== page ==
Today, the 7 C’s hosted TEDx Claremont Colleges, a TED event right here in Garrison on Scripps campus, organized by a crew of students. I could go on explaining what TED is and why TED talks are awesome, but if you want to know all the details check it out at ted.com (be careful, you could find yourself spending a LOT of time on there). Basically, TED is a forum for people with cool ideas to come together and give 18 minute talks on a topic. These topics can be anything from improving education to medicine to maps to the internet and technology to how to be a happier person to entertainment to any other subject out there. They are a really interesting way to just engage with “ideas worth spreading” (TED’s tagline) and be inspired.
So we had our very own TED talks today, featuring four student speakers from the 7 Cs, some professors, a high school teacher, a movie director, a guy who walked across the United States, psychologists, and more. It was really awesome. My friends had said they were going to try to come in for talks that they wanted to hear and leave to get some homework done in between, but we all soon realized that a) all the talks were really interesting and b) they are far too quick to make leaving and coming back worth it. So why not? We devoted a day to learning new cool things, even getting up at 8:30 on a Saturday morning (which I do not generally do), and I think it was worth every minute.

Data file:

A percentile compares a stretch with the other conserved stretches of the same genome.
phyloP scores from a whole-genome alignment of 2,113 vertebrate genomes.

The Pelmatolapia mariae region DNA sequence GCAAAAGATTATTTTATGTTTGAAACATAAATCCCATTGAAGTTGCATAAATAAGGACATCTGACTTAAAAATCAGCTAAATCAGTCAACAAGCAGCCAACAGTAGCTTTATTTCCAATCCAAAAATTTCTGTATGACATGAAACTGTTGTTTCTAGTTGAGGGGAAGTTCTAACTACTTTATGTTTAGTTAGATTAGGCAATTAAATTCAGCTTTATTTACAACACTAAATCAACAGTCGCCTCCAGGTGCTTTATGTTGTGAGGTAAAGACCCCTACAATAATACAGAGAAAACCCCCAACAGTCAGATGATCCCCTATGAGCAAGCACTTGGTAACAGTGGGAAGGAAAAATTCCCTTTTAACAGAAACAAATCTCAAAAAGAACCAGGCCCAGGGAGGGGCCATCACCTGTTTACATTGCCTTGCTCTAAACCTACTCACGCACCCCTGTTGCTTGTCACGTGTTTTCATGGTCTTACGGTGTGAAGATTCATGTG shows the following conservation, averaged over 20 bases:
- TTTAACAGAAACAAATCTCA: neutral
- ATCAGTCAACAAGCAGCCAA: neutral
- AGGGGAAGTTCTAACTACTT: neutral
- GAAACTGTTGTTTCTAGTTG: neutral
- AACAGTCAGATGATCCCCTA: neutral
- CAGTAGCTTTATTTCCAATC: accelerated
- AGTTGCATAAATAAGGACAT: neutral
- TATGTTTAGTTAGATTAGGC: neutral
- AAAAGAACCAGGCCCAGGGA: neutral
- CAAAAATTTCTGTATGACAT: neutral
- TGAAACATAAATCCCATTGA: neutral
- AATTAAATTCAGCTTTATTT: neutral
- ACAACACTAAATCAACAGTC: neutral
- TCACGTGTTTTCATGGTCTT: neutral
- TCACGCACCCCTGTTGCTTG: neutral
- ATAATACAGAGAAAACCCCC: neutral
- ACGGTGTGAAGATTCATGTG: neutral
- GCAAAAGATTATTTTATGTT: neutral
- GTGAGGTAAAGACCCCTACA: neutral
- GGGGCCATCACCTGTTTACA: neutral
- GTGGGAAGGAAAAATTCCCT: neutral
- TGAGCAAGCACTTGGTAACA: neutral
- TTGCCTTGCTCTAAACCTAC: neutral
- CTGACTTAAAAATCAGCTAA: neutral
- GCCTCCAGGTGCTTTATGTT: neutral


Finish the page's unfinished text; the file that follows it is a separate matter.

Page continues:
Two talks that really stood out to me were: one by Roko Belic, a director of documentaries including one entitled HAPPY. So, he spoke about the research that went into the documentary—basically, trying to understand what makes people happy (and apparently being happy is good for your health!) He was a really awesome speaker and his experiences were just really fun to listen to, and I gleaned that having a connected community with caring people, doing what you genuinely like, making the small things count, and living with purpose are some of the things that make people happier, which in turn really does make the world a better place. I want to check out his documentary as soon as possible.
The other one that struck a chord with me was by high school teacher Aaron Donaghy, which was about changing our education system so that there are not “winners” and “losers” based on a score, but rather that schools encourage leadership and believe in students so they in turn believe in themselves. He runs the GO program that helps kids do just that, and his passion was palpable; I don’t have any desire to go into education (or at least I didn’t) but now I want to be able to inspire people the way he does.
I had to miss some of the speakers (rehearsal calls!) so I’m sure there were others I would have liked to see. All of them were really really interesting, and hopefully the TEDx Claremont people will post up videos and more pictures soon!